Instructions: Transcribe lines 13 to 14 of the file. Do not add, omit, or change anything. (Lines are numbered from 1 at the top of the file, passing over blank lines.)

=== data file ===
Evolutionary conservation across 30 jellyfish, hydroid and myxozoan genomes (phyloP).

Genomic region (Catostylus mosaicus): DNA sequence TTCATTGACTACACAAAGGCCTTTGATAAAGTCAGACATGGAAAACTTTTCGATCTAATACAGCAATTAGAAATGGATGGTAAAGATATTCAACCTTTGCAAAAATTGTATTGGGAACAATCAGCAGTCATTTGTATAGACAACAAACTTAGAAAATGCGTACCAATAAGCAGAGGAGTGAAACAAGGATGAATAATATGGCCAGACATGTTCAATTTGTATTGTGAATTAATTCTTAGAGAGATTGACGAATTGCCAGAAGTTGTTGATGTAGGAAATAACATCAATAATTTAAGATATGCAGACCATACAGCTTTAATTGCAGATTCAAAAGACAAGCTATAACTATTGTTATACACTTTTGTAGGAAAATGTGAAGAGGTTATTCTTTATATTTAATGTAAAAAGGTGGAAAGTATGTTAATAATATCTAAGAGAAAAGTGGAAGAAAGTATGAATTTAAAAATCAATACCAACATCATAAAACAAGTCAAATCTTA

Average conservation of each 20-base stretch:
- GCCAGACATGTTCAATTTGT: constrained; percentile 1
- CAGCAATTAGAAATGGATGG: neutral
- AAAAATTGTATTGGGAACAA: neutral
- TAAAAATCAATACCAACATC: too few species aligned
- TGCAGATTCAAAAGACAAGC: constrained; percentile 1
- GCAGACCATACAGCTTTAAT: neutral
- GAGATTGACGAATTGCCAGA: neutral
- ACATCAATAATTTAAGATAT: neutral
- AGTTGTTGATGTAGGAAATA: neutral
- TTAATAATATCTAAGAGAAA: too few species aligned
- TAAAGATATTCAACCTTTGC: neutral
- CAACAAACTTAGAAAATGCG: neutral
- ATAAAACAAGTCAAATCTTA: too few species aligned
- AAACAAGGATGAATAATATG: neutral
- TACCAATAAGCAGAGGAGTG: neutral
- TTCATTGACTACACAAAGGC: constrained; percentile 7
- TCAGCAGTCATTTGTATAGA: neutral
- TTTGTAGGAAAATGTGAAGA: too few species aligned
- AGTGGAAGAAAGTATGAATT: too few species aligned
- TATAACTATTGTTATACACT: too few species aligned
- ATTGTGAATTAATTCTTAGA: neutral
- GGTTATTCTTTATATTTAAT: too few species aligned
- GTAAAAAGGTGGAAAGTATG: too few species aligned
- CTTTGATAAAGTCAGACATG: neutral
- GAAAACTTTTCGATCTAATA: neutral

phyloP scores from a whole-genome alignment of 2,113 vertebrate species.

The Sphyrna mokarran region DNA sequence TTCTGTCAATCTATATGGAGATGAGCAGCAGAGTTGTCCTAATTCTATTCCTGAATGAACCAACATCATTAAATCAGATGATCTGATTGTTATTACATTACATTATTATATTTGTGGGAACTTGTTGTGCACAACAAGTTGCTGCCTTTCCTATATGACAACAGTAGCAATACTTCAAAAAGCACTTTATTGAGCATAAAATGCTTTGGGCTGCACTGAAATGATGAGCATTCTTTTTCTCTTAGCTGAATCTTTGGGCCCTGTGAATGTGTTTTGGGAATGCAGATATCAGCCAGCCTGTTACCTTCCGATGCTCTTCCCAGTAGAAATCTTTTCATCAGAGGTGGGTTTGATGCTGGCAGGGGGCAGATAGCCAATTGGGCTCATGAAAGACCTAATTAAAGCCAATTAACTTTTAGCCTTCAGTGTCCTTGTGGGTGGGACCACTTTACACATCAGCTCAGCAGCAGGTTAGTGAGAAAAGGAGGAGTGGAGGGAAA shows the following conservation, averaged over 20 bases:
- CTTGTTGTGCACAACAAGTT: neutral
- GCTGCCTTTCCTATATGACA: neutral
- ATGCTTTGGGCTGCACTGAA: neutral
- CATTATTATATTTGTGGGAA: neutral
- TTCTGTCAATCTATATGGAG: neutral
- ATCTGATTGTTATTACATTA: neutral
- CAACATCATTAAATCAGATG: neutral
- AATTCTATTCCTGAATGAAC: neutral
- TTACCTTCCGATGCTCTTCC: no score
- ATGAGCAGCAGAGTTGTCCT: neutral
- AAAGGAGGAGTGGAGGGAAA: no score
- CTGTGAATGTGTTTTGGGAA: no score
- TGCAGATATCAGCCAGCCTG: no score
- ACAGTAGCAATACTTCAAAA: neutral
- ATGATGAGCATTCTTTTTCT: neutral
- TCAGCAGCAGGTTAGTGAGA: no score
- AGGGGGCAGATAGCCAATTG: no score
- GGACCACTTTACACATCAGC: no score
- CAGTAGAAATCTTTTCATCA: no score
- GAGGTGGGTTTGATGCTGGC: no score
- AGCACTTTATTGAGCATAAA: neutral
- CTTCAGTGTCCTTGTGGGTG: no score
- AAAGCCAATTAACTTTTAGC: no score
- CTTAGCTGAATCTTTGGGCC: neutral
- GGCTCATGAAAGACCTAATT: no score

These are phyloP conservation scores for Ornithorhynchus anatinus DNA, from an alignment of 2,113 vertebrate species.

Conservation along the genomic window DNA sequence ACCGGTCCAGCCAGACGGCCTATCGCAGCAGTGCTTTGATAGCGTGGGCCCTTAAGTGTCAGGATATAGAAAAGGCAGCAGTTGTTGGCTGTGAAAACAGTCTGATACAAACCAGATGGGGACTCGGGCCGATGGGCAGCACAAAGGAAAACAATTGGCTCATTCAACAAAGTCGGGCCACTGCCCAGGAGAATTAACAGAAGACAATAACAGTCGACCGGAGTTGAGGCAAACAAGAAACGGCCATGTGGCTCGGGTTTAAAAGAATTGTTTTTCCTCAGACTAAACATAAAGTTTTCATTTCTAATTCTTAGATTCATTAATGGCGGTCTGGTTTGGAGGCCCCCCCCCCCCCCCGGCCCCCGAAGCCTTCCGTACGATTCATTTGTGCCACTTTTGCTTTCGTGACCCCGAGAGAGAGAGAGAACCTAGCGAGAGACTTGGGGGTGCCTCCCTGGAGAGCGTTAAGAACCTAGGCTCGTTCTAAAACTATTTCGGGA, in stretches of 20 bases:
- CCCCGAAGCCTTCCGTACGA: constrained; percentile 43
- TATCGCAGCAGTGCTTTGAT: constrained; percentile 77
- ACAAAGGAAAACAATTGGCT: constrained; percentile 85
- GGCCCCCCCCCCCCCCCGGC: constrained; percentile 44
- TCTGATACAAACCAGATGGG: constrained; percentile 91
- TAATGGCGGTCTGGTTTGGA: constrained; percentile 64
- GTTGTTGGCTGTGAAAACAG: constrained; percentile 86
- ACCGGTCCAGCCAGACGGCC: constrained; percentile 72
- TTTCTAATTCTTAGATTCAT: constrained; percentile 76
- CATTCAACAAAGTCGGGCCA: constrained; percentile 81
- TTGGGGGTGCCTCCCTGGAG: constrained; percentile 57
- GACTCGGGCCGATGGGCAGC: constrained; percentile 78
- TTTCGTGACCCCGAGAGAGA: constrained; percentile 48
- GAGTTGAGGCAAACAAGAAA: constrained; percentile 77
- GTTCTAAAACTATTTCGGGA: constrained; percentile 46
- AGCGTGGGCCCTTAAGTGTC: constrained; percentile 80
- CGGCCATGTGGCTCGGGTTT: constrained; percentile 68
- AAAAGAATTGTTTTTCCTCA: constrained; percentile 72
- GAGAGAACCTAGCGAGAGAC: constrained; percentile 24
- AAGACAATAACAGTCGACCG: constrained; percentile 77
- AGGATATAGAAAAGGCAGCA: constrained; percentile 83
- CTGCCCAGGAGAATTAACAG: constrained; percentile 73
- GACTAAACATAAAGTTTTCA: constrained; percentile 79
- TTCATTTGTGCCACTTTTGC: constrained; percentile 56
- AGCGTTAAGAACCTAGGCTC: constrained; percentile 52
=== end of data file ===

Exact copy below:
- TTAATAATATCTAAGAGAAA: too few species aligned
- TAAAGATATTCAACCTTTGC: neutral